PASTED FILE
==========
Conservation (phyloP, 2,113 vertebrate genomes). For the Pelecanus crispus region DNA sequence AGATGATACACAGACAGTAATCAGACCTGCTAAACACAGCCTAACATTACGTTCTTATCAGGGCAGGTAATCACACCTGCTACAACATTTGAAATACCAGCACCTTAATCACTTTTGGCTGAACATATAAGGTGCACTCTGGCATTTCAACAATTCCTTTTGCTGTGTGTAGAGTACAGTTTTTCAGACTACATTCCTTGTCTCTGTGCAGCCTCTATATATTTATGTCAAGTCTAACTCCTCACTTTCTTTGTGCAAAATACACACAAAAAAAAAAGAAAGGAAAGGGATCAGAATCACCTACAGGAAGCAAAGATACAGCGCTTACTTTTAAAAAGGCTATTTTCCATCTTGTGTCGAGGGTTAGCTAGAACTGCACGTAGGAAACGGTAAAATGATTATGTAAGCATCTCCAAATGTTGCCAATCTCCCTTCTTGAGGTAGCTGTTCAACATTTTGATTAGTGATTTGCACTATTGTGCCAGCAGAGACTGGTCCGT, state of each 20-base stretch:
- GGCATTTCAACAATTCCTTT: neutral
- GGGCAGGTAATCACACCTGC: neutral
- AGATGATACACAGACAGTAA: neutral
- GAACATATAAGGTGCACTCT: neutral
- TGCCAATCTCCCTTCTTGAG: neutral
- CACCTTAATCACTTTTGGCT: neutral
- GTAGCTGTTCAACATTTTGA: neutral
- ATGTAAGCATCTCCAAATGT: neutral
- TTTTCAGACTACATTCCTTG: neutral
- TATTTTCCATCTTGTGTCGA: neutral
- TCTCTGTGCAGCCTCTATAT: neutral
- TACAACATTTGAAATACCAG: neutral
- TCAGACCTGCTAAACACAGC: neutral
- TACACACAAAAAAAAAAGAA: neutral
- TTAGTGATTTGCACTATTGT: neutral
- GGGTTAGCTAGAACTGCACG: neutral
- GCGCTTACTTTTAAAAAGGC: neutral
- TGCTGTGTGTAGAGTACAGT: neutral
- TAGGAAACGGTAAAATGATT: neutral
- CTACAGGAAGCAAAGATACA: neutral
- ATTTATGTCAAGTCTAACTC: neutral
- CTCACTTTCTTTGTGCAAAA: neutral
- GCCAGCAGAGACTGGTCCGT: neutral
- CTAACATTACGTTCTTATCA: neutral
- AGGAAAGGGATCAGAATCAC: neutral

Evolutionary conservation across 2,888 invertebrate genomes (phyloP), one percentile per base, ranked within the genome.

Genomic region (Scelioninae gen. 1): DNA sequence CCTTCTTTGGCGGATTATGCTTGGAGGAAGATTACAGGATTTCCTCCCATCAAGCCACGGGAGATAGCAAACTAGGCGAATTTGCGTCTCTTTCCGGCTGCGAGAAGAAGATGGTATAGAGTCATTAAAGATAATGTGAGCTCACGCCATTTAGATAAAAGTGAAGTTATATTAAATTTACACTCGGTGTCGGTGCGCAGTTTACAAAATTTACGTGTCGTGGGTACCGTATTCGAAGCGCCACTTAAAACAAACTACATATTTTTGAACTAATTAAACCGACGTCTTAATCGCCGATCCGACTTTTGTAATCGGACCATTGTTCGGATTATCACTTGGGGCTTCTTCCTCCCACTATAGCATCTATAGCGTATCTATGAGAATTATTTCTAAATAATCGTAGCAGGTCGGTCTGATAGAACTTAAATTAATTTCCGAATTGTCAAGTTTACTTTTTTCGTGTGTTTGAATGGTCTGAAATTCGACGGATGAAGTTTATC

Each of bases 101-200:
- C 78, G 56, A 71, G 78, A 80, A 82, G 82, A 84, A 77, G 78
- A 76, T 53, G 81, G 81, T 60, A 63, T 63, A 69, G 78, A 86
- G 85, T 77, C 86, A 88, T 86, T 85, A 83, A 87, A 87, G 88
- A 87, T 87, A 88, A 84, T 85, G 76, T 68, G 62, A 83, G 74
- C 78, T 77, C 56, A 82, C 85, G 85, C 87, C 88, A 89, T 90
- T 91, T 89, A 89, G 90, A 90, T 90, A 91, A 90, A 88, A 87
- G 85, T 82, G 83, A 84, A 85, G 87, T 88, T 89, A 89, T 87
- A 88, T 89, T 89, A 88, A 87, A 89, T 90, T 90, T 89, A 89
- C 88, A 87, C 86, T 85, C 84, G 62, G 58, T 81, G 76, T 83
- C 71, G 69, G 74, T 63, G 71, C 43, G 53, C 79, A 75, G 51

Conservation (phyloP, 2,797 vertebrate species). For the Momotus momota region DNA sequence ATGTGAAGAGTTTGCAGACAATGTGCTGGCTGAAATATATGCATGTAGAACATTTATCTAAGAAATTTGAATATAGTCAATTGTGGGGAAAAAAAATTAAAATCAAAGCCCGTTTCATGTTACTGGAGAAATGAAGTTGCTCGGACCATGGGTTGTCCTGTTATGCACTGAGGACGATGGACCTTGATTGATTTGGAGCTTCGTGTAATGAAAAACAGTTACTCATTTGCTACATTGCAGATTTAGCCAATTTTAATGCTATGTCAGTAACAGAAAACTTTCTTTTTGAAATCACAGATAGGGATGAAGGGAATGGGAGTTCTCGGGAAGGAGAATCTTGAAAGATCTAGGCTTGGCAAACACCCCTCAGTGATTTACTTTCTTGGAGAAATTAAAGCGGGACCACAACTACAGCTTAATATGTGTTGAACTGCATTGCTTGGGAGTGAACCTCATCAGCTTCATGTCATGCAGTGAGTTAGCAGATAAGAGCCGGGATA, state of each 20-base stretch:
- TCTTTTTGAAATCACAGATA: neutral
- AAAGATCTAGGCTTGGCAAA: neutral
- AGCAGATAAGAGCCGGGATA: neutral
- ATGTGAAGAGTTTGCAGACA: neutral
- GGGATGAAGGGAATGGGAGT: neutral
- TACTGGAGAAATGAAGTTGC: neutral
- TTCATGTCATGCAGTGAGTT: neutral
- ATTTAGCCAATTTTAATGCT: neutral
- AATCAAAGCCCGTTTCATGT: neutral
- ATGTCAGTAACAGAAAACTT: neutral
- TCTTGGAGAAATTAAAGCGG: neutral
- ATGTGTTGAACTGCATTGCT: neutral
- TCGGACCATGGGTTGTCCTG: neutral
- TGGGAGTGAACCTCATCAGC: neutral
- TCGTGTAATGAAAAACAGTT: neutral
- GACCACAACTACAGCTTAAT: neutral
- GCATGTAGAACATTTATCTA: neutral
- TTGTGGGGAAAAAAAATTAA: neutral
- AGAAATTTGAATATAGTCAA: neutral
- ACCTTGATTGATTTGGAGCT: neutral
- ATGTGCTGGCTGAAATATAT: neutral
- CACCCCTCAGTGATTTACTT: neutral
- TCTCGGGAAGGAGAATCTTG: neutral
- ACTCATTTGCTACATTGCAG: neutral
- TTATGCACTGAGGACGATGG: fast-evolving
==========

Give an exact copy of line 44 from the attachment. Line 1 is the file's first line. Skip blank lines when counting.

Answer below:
- ATGTGAAGAGTTTGCAGACA: neutral